Visual Studio 2005 Intel 9.1 Fortran IDE Integration

Visual Studio 2005 Intel 9.1 Fortran IDE Integration

Our organization uses the Subject environment.  If I build a Console Fortran Application the IDE environment works very well allowing me to edit/compile Fortran source code.

If I build a Windows application with a .cpp main and the bulk of the application Fortran I can add the Fortran  .obj's  to the project but I must maintain the Fortran source code myself (including compiles).  Just wanted to check whether this is normal behavior or if our installation is incorrect.  I've see some of Steve Lionel's comments on Resetting the environment, but those didn't do me any good.


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I'm not entirely sure I understand the question. Here is what I am reading. You have a mixed-language application (C++/Fortran). To build this, you have a C++ executable project to which you add .cpp sources, but for the Fortran code you need to add .obj files and these are not compiled automatically. Do I have this right?

For a mixed-language application, you need to have a separate static library project for the code that is in "the other" language, Fortran in your case. Add this project to your Visual Studio solution, right click on the executable project, select Dependencies, and select the library project as a dependency. Make sure that the "Use runtime library" settings for the Fortrtan project match the "code generation" setting for the C++ project.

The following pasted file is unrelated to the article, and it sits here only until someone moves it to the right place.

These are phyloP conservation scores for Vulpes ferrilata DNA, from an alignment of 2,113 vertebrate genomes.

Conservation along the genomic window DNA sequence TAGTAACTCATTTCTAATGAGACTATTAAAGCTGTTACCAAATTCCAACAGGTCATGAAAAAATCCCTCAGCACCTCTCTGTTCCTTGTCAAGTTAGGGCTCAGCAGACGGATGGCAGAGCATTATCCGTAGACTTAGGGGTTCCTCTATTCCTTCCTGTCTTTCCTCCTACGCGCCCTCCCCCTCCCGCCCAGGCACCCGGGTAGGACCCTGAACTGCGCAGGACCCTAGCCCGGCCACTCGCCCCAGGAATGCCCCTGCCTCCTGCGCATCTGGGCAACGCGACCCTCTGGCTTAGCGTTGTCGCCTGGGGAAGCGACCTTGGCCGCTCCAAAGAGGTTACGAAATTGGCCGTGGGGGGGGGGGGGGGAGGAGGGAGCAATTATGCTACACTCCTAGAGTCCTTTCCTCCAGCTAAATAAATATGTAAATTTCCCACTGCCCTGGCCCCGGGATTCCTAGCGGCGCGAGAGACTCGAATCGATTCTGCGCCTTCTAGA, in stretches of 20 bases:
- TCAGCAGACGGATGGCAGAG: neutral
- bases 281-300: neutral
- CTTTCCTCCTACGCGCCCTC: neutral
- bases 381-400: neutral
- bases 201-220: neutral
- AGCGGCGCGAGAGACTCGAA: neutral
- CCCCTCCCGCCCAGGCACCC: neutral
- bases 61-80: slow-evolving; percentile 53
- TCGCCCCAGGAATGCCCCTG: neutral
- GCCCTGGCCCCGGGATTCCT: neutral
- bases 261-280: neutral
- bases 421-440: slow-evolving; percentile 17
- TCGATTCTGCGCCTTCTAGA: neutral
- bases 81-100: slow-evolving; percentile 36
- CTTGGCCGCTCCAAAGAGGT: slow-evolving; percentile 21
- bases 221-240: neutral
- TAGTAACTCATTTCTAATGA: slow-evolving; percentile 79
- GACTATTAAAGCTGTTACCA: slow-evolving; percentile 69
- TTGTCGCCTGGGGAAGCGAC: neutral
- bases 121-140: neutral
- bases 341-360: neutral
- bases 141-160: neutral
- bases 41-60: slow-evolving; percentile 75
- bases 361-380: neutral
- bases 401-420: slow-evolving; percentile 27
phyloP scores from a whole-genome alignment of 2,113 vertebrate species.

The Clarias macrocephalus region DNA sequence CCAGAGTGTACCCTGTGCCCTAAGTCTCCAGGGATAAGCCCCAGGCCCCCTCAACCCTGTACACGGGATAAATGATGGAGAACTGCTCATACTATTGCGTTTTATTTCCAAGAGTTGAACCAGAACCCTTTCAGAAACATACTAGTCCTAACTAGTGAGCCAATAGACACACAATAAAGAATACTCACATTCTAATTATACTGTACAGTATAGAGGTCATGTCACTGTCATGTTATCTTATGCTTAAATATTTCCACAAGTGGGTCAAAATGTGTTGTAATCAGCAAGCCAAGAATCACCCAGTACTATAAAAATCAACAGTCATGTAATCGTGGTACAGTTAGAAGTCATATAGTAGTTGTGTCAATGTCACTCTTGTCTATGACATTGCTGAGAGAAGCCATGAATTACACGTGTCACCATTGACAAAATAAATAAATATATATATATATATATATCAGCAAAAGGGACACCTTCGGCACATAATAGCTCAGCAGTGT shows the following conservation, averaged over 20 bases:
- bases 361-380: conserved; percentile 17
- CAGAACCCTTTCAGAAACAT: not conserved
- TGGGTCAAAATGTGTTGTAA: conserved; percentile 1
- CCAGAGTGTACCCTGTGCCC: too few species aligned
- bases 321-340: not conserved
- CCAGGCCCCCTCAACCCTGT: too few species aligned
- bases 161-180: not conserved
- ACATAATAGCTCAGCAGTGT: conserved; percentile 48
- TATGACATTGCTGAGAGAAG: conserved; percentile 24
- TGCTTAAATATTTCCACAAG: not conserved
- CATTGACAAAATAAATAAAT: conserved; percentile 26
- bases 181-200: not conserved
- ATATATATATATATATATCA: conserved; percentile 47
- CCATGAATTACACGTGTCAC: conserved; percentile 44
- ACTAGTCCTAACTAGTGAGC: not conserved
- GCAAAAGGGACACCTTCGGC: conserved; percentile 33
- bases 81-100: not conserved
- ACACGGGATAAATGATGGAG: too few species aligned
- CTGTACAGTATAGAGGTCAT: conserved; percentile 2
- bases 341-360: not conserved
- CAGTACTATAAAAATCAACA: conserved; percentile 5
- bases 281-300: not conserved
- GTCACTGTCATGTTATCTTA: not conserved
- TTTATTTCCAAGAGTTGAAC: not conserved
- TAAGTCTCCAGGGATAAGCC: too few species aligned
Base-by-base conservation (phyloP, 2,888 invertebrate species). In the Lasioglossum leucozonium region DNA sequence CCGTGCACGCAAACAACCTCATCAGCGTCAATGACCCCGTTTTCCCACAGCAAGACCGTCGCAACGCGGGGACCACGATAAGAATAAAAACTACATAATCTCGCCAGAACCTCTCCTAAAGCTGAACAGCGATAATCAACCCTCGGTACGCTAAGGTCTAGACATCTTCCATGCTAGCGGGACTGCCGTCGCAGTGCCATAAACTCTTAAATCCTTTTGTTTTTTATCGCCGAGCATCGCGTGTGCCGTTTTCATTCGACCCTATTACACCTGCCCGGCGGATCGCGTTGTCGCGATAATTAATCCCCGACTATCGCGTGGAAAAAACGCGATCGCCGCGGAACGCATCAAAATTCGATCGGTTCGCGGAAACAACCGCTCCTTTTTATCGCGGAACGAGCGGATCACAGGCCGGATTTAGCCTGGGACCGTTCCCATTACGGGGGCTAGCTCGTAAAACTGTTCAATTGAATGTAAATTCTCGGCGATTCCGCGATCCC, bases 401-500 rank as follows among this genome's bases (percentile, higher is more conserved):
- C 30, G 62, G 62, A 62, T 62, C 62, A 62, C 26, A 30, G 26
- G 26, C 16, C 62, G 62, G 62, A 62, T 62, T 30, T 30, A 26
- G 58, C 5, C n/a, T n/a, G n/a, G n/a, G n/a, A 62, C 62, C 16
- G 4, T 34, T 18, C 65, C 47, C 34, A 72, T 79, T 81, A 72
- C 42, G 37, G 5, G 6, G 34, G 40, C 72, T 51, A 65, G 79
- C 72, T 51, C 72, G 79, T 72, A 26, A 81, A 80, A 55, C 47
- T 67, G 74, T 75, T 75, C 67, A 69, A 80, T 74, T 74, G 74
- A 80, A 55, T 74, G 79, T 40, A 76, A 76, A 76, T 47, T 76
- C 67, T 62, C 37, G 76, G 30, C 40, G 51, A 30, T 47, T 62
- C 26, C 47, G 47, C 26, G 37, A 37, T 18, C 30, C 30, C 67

Visual Studio will then build the Fortran code into a library, and automatically link that library when building the C++ code. You'll need to add to the C++ settings the path to the Fortran run-time libraries as explained here. The article doesn't talk about version 9.1 but you can figure it out.

(A note for others - as of VS2010, the C++ project won't link in the Fortran library, so you need to add that library to the C++ project as explained in the article.

Retired 12/31/2016

Thanks Steve.  You pretty much do understand my situation.  If I tried to add the   .f   files as source code then Visual Studio would not know how to compile them.

I think I follow your suggestion regarding static libraries.  It sounds like what I would need to do to have Visual Studio manage the dependencies.  As a matter of fact I have three Fortran libraries that I am using in the app that are generic in nature and support most of my Fortran apps.  I could generate another .lib of the app-specific Fortran code which I think would correspond to your suggestion.  I wasn't aware that I could create another project in the solution for the Fortran code.  Sounds like an interesting experiment.

By the way - I just recently started porting my Fortran apps to Visual Studio / Intel.  It was interesting to do some Fortran Googling and have a face come up to associate with a face-less name I had often seen 15 or 20 years ago on usenet.  Thanks for your continued support.

Right - Visual Studio does not understand the concept of mixed-language projects, so a C++ project has no idea what to do with Fortran sources. You need multiple projects in a solution to make this work - a solution can have many projects.

You may want to look at the C_Calls_Fortran sample we provide to see how this is done.

Thanks for the kind words.

Retired 12/31/2016

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